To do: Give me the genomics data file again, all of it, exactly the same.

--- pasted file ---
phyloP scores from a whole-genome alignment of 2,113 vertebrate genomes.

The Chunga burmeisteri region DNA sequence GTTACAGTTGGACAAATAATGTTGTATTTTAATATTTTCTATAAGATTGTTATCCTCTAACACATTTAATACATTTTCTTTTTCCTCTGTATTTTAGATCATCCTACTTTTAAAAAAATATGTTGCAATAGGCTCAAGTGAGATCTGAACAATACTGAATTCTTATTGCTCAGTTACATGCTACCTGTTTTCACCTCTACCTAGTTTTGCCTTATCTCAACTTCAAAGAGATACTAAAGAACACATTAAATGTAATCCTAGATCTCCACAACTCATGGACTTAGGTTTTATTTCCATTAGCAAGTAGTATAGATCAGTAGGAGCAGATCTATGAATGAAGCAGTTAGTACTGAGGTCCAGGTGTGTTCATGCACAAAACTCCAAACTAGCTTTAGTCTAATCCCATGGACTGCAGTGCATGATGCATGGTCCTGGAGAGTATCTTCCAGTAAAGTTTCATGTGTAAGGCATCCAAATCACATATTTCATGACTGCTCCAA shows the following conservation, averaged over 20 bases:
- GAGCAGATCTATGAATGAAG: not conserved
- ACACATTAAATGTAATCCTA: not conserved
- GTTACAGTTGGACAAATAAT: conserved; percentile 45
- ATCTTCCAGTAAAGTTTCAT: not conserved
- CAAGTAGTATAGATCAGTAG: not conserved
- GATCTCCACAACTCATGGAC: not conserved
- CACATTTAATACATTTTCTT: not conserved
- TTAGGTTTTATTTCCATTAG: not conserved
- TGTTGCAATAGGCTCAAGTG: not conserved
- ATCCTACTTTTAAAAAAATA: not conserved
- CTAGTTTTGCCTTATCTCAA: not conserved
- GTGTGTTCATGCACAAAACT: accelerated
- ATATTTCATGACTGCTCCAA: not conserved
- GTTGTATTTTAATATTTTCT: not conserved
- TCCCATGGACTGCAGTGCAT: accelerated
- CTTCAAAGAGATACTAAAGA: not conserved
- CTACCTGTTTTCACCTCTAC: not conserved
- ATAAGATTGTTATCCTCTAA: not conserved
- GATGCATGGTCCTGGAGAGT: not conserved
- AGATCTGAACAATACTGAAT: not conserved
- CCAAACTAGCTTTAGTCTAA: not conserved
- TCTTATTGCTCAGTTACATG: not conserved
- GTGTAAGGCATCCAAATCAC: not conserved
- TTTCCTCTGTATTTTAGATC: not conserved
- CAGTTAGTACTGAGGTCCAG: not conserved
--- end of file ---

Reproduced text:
phyloP scores from a whole-genome alignment of 2,113 vertebrate genomes.

The Chunga burmeisteri region DNA sequence GTTACAGTTGGACAAATAATGTTGTATTTTAATATTTTCTATAAGATTGTTATCCTCTAACACATTTAATACATTTTCTTTTTCCTCTGTATTTTAGATCATCCTACTTTTAAAAAAATATGTTGCAATAGGCTCAAGTGAGATCTGAACAATACTGAATTCTTATTGCTCAGTTACATGCTACCTGTTTTCACCTCTACCTAGTTTTGCCTTATCTCAACTTCAAAGAGATACTAAAGAACACATTAAATGTAATCCTAGATCTCCACAACTCATGGACTTAGGTTTTATTTCCATTAGCAAGTAGTATAGATCAGTAGGAGCAGATCTATGAATGAAGCAGTTAGTACTGAGGTCCAGGTGTGTTCATGCACAAAACTCCAAACTAGCTTTAGTCTAATCCCATGGACTGCAGTGCATGATGCATGGTCCTGGAGAGTATCTTCCAGTAAAGTTTCATGTGTAAGGCATCCAAATCACATATTTCATGACTGCTCCAA shows the following conservation, averaged over 20 bases:
- GAGCAGATCTATGAATGAAG: not conserved
- ACACATTAAATGTAATCCTA: not conserved
- GTTACAGTTGGACAAATAAT: conserved; percentile 45
- ATCTTCCAGTAAAGTTTCAT: not conserved
- CAAGTAGTATAGATCAGTAG: not conserved
- GATCTCCACAACTCATGGAC: not conserved
- CACATTTAATACATTTTCTT: not conserved
- TTAGGTTTTATTTCCATTAG: not conserved
- TGTTGCAATAGGCTCAAGTG: not conserved
- ATCCTACTTTTAAAAAAATA: not conserved
- CTAGTTTTGCCTTATCTCAA: not conserved
- GTGTGTTCATGCACAAAACT: accelerated
- ATATTTCATGACTGCTCCAA: not conserved
- GTTGTATTTTAATATTTTCT: not conserved
- TCCCATGGACTGCAGTGCAT: accelerated
- CTTCAAAGAGATACTAAAGA: not conserved
- CTACCTGTTTTCACCTCTAC: not conserved
- ATAAGATTGTTATCCTCTAA: not conserved
- GATGCATGGTCCTGGAGAGT: not conserved
- AGATCTGAACAATACTGAAT: not conserved
- CCAAACTAGCTTTAGTCTAA: not conserved
- TCTTATTGCTCAGTTACATG: not conserved
- GTGTAAGGCATCCAAATCAC: not conserved
- TTTCCTCTGTATTTTAGATC: not conserved
- CAGTTAGTACTGAGGTCCAG: not conserved